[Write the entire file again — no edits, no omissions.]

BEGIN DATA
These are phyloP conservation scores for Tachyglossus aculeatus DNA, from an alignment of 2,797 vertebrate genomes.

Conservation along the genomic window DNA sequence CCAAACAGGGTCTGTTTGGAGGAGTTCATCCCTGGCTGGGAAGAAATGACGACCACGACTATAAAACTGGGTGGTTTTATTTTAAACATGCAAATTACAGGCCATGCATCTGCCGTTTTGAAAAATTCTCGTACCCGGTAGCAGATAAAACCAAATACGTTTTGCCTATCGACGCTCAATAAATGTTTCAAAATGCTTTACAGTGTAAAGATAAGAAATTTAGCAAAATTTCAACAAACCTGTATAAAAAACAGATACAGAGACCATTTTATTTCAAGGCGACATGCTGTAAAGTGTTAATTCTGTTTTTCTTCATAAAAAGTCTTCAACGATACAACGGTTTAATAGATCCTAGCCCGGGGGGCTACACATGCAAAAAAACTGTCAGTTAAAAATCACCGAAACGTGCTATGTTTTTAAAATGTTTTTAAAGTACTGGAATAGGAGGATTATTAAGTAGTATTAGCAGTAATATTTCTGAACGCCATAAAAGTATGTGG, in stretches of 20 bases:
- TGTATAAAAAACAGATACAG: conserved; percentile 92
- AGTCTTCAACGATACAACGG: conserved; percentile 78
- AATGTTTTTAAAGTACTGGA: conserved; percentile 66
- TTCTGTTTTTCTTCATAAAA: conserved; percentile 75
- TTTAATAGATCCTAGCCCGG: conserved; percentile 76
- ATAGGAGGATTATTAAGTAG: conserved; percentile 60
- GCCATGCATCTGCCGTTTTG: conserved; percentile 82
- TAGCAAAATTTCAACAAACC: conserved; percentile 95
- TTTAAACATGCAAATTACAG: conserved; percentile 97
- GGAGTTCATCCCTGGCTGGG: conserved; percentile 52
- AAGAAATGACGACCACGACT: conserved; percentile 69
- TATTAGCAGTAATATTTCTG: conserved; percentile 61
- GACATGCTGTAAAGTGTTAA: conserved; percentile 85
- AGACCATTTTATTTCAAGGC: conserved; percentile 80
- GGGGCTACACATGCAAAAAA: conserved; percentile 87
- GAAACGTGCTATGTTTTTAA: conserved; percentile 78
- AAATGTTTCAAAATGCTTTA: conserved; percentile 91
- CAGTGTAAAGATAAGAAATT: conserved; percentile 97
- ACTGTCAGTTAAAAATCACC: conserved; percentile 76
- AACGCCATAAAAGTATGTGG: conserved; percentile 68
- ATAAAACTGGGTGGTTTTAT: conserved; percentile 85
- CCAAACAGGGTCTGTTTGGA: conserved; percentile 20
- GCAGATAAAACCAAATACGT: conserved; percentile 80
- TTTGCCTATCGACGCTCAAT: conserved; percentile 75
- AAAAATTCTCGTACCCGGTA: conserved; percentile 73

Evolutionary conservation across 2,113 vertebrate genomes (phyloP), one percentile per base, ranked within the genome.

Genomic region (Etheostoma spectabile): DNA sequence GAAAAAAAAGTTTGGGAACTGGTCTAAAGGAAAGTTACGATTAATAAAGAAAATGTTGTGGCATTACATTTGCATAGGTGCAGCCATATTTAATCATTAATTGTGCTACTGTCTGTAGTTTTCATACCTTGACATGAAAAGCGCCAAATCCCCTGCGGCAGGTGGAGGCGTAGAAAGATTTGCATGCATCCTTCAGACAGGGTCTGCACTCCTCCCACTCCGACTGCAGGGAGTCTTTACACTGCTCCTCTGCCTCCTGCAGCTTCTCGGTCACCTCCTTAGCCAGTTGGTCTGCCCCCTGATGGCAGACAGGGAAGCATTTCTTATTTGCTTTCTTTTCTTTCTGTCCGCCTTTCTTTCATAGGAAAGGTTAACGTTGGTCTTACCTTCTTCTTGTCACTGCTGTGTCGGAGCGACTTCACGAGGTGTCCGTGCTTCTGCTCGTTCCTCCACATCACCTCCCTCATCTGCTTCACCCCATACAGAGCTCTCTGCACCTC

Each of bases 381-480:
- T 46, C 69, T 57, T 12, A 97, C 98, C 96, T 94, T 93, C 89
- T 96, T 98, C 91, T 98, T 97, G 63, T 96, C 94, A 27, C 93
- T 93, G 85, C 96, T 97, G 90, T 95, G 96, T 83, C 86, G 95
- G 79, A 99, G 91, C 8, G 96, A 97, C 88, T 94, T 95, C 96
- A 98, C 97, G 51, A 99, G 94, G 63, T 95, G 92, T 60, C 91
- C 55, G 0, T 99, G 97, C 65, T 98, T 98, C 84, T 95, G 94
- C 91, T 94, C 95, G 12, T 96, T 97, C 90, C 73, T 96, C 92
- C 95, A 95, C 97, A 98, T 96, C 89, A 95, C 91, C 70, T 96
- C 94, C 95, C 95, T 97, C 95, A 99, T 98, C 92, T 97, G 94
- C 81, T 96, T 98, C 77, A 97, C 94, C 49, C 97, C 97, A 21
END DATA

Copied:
These are phyloP conservation scores for Tachyglossus aculeatus DNA, from an alignment of 2,797 vertebrate genomes.

Conservation along the genomic window DNA sequence CCAAACAGGGTCTGTTTGGAGGAGTTCATCCCTGGCTGGGAAGAAATGACGACCACGACTATAAAACTGGGTGGTTTTATTTTAAACATGCAAATTACAGGCCATGCATCTGCCGTTTTGAAAAATTCTCGTACCCGGTAGCAGATAAAACCAAATACGTTTTGCCTATCGACGCTCAATAAATGTTTCAAAATGCTTTACAGTGTAAAGATAAGAAATTTAGCAAAATTTCAACAAACCTGTATAAAAAACAGATACAGAGACCATTTTATTTCAAGGCGACATGCTGTAAAGTGTTAATTCTGTTTTTCTTCATAAAAAGTCTTCAACGATACAACGGTTTAATAGATCCTAGCCCGGGGGGCTACACATGCAAAAAAACTGTCAGTTAAAAATCACCGAAACGTGCTATGTTTTTAAAATGTTTTTAAAGTACTGGAATAGGAGGATTATTAAGTAGTATTAGCAGTAATATTTCTGAACGCCATAAAAGTATGTGG, in stretches of 20 bases:
- TGTATAAAAAACAGATACAG: conserved; percentile 92
- AGTCTTCAACGATACAACGG: conserved; percentile 78
- AATGTTTTTAAAGTACTGGA: conserved; percentile 66
- TTCTGTTTTTCTTCATAAAA: conserved; percentile 75
- TTTAATAGATCCTAGCCCGG: conserved; percentile 76
- ATAGGAGGATTATTAAGTAG: conserved; percentile 60
- GCCATGCATCTGCCGTTTTG: conserved; percentile 82
- TAGCAAAATTTCAACAAACC: conserved; percentile 95
- TTTAAACATGCAAATTACAG: conserved; percentile 97
- GGAGTTCATCCCTGGCTGGG: conserved; percentile 52
- AAGAAATGACGACCACGACT: conserved; percentile 69
- TATTAGCAGTAATATTTCTG: conserved; percentile 61
- GACATGCTGTAAAGTGTTAA: conserved; percentile 85
- AGACCATTTTATTTCAAGGC: conserved; percentile 80
- GGGGCTACACATGCAAAAAA: conserved; percentile 87
- GAAACGTGCTATGTTTTTAA: conserved; percentile 78
- AAATGTTTCAAAATGCTTTA: conserved; percentile 91
- CAGTGTAAAGATAAGAAATT: conserved; percentile 97
- ACTGTCAGTTAAAAATCACC: conserved; percentile 76
- AACGCCATAAAAGTATGTGG: conserved; percentile 68
- ATAAAACTGGGTGGTTTTAT: conserved; percentile 85
- CCAAACAGGGTCTGTTTGGA: conserved; percentile 20
- GCAGATAAAACCAAATACGT: conserved; percentile 80
- TTTGCCTATCGACGCTCAAT: conserved; percentile 75
- AAAAATTCTCGTACCCGGTA: conserved; percentile 73

Evolutionary conservation across 2,113 vertebrate genomes (phyloP), one percentile per base, ranked within the genome.

Genomic region (Etheostoma spectabile): DNA sequence GAAAAAAAAGTTTGGGAACTGGTCTAAAGGAAAGTTACGATTAATAAAGAAAATGTTGTGGCATTACATTTGCATAGGTGCAGCCATATTTAATCATTAATTGTGCTACTGTCTGTAGTTTTCATACCTTGACATGAAAAGCGCCAAATCCCCTGCGGCAGGTGGAGGCGTAGAAAGATTTGCATGCATCCTTCAGACAGGGTCTGCACTCCTCCCACTCCGACTGCAGGGAGTCTTTACACTGCTCCTCTGCCTCCTGCAGCTTCTCGGTCACCTCCTTAGCCAGTTGGTCTGCCCCCTGATGGCAGACAGGGAAGCATTTCTTATTTGCTTTCTTTTCTTTCTGTCCGCCTTTCTTTCATAGGAAAGGTTAACGTTGGTCTTACCTTCTTCTTGTCACTGCTGTGTCGGAGCGACTTCACGAGGTGTCCGTGCTTCTGCTCGTTCCTCCACATCACCTCCCTCATCTGCTTCACCCCATACAGAGCTCTCTGCACCTC

Each of bases 381-480:
- T 46, C 69, T 57, T 12, A 97, C 98, C 96, T 94, T 93, C 89
- T 96, T 98, C 91, T 98, T 97, G 63, T 96, C 94, A 27, C 93
- T 93, G 85, C 96, T 97, G 90, T 95, G 96, T 83, C 86, G 95
- G 79, A 99, G 91, C 8, G 96, A 97, C 88, T 94, T 95, C 96
- A 98, C 97, G 51, A 99, G 94, G 63, T 95, G 92, T 60, C 91
- C 55, G 0, T 99, G 97, C 65, T 98, T 98, C 84, T 95, G 94
- C 91, T 94, C 95, G 12, T 96, T 97, C 90, C 73, T 96, C 92
- C 95, A 95, C 97, A 98, T 96, C 89, A 95, C 91, C 70, T 96
- C 94, C 95, C 95, T 97, C 95, A 99, T 98, C 92, T 97, G 94
- C 81, T 96, T 98, C 77, A 97, C 94, C 49, C 97, C 97, A 21